What Do Brain Scans Tell Us About PTSD?
Although researchers do not use brain scans to diagnose PTSD in the clinic, they use them to understand what happens in the PTSD brain.
There is abundant evidence for changes in the structure and function of different areas of brain involved in fear response and anxiety, regulation of emotions, cognitive processing and memory.
For example, there is consistent evidence for reduced volume in the brain region called the hippocampus, which is involved in memory and context processing. This leads to difficulties differentiating cues that resemble trauma, such as the slamming of a door, from the trauma cue itself, such as a gunshot.
What are brain scans?
A brain scan is a general term that covers a diverse group of methods for imaging the brain. In psychiatric clinical practice, brain scans are mostly used to rule out visible brain lesions that may be causing psychiatric symptoms.
However, in research we use them to learn about the pathologies of the brain in mental illness. A common method is magnetic resonance imaging (MRI) that allows us to look at the changes in the volume and structure of different areas of the brain, and integrity of the pathways connecting them.
Then there is functional MRI (fMRI). This method examines blood flow in different areas of the brain as a measure of their dynamic function, mostly in response to a task or event, such as thinking about trauma or viewing of a trauma-related image. I use fMRI in my research to look at the brain circuitry involved in how people can be instructed to learn fear and safety. Positron emission tomography, or PET, and single photon emission CT, or SPECT, are also used in looking at brain function.
At the current stage of the technology and research, psychiatrists, psychologists and neuroscientists only use these methods for researching the brain changes in mental illness, and not for making diagnoses.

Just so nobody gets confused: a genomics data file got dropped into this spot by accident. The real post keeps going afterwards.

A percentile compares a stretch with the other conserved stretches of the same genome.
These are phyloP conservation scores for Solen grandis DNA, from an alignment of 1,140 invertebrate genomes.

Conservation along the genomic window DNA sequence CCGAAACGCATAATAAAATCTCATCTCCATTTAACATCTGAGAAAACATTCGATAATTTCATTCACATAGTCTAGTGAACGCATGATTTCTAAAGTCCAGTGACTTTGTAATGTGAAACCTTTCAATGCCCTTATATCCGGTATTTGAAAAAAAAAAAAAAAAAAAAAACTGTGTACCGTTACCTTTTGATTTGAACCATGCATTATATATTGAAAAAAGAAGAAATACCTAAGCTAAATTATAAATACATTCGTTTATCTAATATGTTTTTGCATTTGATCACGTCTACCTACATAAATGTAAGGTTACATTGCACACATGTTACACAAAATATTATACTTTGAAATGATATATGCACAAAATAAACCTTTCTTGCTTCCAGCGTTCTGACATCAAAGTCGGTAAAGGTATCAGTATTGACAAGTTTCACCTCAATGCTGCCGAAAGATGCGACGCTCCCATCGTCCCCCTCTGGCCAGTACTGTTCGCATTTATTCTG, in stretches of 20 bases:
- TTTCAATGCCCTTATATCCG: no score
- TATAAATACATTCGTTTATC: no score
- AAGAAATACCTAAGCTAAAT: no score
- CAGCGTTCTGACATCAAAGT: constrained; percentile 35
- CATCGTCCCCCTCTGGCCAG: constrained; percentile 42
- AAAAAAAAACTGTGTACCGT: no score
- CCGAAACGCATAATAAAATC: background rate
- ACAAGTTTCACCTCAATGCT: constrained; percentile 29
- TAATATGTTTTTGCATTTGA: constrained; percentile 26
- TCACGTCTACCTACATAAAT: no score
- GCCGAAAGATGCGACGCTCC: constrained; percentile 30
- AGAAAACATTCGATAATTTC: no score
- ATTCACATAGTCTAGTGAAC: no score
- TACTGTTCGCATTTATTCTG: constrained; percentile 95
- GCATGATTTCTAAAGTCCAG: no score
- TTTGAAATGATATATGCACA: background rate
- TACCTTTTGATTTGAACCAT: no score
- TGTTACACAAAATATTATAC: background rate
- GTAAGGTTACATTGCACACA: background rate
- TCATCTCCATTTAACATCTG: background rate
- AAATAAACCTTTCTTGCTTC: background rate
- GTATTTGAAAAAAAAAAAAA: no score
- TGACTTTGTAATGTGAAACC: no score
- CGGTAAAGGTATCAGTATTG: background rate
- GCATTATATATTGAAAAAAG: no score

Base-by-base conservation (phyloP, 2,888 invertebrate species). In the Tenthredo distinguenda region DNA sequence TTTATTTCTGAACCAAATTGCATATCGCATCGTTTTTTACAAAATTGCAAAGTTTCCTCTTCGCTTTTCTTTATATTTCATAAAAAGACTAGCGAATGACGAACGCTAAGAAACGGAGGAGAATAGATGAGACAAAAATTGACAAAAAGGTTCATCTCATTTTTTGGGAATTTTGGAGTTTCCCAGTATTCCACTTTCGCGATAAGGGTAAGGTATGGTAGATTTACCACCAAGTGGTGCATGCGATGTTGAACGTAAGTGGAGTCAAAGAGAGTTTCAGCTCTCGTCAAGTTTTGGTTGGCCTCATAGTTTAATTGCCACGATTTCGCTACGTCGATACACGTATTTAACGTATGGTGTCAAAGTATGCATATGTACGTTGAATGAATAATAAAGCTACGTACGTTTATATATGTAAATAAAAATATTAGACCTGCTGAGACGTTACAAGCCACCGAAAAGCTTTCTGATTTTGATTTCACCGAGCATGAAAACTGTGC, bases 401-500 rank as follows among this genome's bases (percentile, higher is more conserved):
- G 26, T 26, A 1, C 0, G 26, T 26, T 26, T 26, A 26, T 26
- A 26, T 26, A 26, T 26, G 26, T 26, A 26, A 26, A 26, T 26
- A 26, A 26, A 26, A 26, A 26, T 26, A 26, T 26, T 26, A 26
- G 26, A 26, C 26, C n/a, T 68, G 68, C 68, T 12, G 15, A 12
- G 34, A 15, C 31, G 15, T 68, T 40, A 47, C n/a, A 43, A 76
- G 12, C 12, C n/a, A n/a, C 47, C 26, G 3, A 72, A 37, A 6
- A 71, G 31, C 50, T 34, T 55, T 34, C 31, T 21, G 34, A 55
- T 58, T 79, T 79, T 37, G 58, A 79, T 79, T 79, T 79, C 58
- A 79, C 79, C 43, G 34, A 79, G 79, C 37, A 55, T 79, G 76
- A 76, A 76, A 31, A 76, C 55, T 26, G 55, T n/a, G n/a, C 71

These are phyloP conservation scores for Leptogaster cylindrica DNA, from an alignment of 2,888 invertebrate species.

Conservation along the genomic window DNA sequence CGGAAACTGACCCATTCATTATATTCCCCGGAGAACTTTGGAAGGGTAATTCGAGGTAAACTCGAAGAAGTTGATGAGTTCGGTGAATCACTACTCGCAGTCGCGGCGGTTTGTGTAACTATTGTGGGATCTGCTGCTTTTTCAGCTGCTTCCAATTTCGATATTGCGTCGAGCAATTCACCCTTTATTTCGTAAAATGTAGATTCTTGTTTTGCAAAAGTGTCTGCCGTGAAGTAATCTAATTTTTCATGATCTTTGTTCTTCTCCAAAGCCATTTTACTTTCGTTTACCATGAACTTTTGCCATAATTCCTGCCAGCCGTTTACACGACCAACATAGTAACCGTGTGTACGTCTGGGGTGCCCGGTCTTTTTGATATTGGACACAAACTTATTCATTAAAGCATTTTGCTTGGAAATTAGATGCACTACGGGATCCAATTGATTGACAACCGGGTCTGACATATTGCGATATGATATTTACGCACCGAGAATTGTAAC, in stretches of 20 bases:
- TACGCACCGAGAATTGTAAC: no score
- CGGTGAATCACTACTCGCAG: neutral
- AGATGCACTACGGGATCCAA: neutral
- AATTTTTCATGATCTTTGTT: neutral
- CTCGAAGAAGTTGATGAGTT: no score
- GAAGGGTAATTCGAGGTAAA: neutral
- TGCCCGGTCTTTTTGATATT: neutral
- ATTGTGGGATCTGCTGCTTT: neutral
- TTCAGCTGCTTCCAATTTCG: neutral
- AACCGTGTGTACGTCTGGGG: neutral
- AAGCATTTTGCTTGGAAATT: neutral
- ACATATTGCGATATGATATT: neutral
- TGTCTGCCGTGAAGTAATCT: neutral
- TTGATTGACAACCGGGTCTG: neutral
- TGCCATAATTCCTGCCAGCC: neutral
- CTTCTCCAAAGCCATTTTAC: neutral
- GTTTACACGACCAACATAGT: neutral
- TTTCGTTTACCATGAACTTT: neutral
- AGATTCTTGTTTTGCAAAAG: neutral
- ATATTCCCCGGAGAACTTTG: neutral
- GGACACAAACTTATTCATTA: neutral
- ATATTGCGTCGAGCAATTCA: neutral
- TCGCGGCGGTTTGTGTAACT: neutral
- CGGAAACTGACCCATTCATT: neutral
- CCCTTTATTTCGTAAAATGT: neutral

In other words, researchers have to combine data from tens of people with a mental illness to determine how, on average, different areas of their brain may differ in volume or function from others.
How do we diagnose PTSD?
Like most other psychiatric conditions, PTSD is a clinical diagnosis. That means psychiatrists diagnose PTSD by the symptoms presented by the patient. Clinicians look for a constellation of symptoms for a diagnosis:
- history of exposure to trauma
- intrusive symptoms such as frequent flashbacks, nightmares, intrusive memories
- avoiding any reminder of trauma (for example, a veteran avoiding watching the movie “Saving Private Ryan”) and its memories
- hyperarousal, or being overly vigilant, having sleep disturbances, being easily startled negative thoughts or feelings
significant distress or dysfunction.
When enough number of the above criteria is met, a clinician makes a diagnosis of PTSD.
Clinicians and researchers use the above criteria for consistency in research. They want to be sure that what they call PTSD across different studies passes the threshold of a certain severity and diversity of symptoms.
However, effects of trauma may not reach the “diagnostic threshold” forPTSD, but can still be very stressing. A traumatized person who has frequent nightmares and flashbacks and avoids leaving their house out of fear, is seriously stressed even though they may not meet the required number of “negative symptoms” per the diagnostic manual. From a clinical perspective, we still address their symptoms and treat them. In other words, what matters in clinical practice is helping with the symptoms that are distressing and cause dysfunction.
Population of U.S. Suffering PTSD
PTSD is common, affecting 8% of the U.S. population, up to 30% of the combat exposed veterans, and 30%-80% of refugees and victims of torture.
This Once a Soldier blog/advocacy post was reprinted in part with permission from and can be found here.